host to Koskgin in Peking. Radio
Peking announced he was among
high-ranking Chinese who wel-'
comed the Soviet Premier on his
arrival from Moscow.
The last specific mention of the
March 1 date came in a Tass dis-
patch from Ottawa Jan. 28 stat-
ing that the Canadian Communist
party supported the meeting.
European Communists
There have been strong indi-
cations that the Soviet leaders
were seeking backing from their
European Communist allies.
Leonid I. Brezhnev, first sec-
retary of the Soviet Communist
party, met secretly in Hungary
with party chief Janos Kadar Jan.
29-31. The March meeting was
believed to have been a top item
in their talks.
Brezhnev and Kosygin were also
believed to have discussed the
meeting with other European
Communists at a Warsaw Pact
session which ended Jan. 20 .

UNITED NATIONS ()-Am-I
bassador to the United Nations
Adlai E. Stevenson said in an in-
terview yesterday that some na-1
tions "don't even perceive what's
involved" in the UN financial
crisis and some don't care.
But he expressed confidence
that the United States can muster!
the needed two-thirds vote in the
General Assembly in any show-
down with the Soviet Union on1
the matter of money and the right
to vote.
Stevenson said the dispute over
paying UN peacekeeping dues is
between "those who want to pre-
serve the organization intact and
those who don't, or don't care, or
who don't even perceive what's
involved."
Committee Negotiations
The Assembly meets Monday
and Stevenson said it may set up
a new committee to negotiate on
the whole subject of peacekeep-
ing.
At the same time, a British
spokesman announced yesterday
that several member countries
have asked Secretary-General U
Thant to take the lead in the
negotiations.
The Soviet Union, France and
11 other countries under article
19 of the charter stand to lose
their votes in the Assembly be-
cause they are two years behind
in their peacekeeping assessments.
Stevenson said the Assembly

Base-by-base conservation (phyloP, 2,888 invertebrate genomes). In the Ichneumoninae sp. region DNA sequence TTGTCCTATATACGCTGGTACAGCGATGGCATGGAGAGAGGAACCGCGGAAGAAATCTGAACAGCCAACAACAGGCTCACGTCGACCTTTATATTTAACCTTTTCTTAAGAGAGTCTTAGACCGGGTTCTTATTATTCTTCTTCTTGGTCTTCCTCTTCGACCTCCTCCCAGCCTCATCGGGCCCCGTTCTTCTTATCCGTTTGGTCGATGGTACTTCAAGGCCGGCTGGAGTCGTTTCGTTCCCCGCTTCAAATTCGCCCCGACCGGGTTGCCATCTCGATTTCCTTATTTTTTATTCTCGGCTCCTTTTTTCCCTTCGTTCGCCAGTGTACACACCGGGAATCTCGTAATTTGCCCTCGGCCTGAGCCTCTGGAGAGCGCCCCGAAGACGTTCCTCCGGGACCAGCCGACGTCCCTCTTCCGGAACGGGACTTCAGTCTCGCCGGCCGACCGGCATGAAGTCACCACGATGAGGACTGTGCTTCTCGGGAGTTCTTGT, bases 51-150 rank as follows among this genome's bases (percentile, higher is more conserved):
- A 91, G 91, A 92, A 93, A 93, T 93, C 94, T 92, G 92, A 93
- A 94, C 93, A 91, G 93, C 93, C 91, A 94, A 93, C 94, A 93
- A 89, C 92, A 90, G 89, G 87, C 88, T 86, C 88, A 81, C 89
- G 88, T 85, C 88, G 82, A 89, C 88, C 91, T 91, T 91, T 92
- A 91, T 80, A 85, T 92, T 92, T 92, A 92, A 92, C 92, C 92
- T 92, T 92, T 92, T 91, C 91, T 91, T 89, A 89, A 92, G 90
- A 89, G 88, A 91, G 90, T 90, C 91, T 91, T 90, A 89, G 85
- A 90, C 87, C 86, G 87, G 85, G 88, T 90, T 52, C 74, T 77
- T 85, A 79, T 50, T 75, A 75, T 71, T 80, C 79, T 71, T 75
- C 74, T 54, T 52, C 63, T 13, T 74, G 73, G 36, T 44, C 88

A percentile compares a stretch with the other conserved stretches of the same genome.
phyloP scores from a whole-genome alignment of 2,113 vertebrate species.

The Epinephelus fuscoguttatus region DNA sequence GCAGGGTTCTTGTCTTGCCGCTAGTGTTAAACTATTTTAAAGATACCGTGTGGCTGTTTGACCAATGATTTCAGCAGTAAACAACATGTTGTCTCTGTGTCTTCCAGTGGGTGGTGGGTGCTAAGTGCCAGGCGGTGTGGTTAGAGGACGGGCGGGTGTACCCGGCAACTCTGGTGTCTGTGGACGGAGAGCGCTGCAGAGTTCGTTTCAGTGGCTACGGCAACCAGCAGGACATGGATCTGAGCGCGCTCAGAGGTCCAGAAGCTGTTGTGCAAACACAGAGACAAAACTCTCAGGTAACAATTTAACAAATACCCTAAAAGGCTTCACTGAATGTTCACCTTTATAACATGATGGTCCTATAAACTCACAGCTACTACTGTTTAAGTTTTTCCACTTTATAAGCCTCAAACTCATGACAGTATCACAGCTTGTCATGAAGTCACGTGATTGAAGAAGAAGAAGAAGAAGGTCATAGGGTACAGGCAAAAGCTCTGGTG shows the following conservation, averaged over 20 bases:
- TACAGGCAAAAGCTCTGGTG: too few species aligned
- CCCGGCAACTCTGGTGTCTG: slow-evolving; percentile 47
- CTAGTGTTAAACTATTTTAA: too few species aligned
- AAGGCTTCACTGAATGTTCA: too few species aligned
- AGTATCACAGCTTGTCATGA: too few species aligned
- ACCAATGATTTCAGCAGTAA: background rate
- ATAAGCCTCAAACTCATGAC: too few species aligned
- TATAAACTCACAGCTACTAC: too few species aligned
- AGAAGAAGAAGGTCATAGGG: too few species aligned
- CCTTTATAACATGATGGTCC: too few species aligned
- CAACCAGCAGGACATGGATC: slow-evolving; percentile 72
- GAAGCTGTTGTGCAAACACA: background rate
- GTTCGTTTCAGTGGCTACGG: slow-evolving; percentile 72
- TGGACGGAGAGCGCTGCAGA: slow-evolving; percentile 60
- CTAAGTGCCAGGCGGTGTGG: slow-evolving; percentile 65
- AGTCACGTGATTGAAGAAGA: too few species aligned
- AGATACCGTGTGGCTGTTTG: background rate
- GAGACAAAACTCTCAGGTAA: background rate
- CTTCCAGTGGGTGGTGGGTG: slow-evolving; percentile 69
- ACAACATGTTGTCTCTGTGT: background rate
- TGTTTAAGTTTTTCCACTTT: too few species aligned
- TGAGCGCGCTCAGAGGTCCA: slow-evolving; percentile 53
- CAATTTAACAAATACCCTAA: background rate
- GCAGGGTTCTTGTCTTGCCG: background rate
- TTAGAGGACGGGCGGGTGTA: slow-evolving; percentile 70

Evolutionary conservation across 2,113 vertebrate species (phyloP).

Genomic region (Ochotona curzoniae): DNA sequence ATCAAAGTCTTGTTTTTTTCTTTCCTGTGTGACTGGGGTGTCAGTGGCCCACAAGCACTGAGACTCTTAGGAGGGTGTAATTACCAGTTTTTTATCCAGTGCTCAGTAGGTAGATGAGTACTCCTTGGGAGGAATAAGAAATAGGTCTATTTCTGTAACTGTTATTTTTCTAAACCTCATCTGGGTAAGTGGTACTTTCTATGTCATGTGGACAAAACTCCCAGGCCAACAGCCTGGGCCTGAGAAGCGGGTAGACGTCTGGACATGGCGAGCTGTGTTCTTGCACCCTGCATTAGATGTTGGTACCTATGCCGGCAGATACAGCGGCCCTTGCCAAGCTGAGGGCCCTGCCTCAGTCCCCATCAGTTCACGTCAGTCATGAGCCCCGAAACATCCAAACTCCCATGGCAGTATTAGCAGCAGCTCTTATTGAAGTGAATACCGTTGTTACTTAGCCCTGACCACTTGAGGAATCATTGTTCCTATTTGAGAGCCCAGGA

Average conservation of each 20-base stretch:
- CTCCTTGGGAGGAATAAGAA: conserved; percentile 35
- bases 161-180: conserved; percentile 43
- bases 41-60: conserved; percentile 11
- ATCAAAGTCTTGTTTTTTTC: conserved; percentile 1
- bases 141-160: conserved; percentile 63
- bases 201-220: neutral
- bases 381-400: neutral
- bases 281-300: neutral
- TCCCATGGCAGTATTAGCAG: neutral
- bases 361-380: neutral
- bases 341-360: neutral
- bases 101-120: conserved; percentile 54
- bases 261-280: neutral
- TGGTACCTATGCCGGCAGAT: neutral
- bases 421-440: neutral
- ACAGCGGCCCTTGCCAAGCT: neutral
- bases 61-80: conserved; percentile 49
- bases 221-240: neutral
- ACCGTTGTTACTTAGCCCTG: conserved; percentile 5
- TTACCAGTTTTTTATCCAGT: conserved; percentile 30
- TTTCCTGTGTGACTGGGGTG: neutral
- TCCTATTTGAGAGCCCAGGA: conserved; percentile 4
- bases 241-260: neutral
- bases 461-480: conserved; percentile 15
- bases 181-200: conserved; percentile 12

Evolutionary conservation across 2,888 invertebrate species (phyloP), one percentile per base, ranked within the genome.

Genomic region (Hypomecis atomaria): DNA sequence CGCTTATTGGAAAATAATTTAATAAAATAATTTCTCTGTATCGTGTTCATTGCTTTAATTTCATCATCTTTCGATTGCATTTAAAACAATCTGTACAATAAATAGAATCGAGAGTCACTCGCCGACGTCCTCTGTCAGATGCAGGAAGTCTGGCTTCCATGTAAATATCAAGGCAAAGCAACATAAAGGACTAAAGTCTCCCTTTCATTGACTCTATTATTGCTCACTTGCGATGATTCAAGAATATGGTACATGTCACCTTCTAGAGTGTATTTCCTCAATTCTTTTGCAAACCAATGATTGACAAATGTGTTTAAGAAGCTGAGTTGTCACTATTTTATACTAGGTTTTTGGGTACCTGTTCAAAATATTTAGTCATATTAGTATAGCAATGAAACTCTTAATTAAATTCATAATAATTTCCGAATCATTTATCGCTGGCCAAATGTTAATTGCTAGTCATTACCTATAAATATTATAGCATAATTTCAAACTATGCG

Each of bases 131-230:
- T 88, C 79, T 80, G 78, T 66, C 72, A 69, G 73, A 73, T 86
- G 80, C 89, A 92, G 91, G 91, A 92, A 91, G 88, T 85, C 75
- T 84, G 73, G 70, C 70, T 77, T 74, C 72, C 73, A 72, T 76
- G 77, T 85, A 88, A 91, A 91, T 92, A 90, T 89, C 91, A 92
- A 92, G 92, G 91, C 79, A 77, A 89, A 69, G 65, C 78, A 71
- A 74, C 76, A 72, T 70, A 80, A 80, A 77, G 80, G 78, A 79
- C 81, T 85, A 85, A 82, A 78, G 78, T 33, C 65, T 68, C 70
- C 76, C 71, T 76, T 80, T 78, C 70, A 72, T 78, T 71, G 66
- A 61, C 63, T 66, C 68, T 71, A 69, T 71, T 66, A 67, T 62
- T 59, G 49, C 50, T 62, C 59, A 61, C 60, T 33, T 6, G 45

might recess to let a committee
work but added:
"In our country, we would like
as short a postponement as pos-
sible, because if there is going to
be a permanent solution it ought
to be reached quickly.
In a far-ranging interview,
Stevenson also said the organiza-
tion can't stand still. He said Red
China is trying to break up the
United Nations, expressed belief
UN troops pulled out of the Congo
too soon, and declared he has no
present intention of leaving the
United Nations although he finds
his Job more that of executing
policy than making it.
Succession
Asked if he thought other dis-
satisfied countries might with-
draw from the United Nations now
that Indonesia has set the ex-
ample, Stevenson replied:
"I think this is always a prob-
lem, and now the ice is broken
it's a hazard . . . either this or-
ganization gets stronger and the
reliance upon it continues to be
universal, or it's going to get
weaker."
Stevenson said there was "strong
leadership from the Chinese Com-
munists to break up the organ-
ization because it is a peacekeep-
ing organization, or because it
doesn't promote the ambitions of
the Chinese Communists. But I
don't apprehend much trouble
from that source."

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-PANELS ON WORLD AFFAIRS!

Agree Castro Is Not Soviet Puppet

EDITOR'S NOTE: This is the third
in a series of article on dJcussions
of world affairs held at the Over-
seas Press Club last weekend.
By KENNETH WINTER
Managing Editor
Special to The Daily
NEW YORK - Whatever Fidel
Castro may be, he's not just an-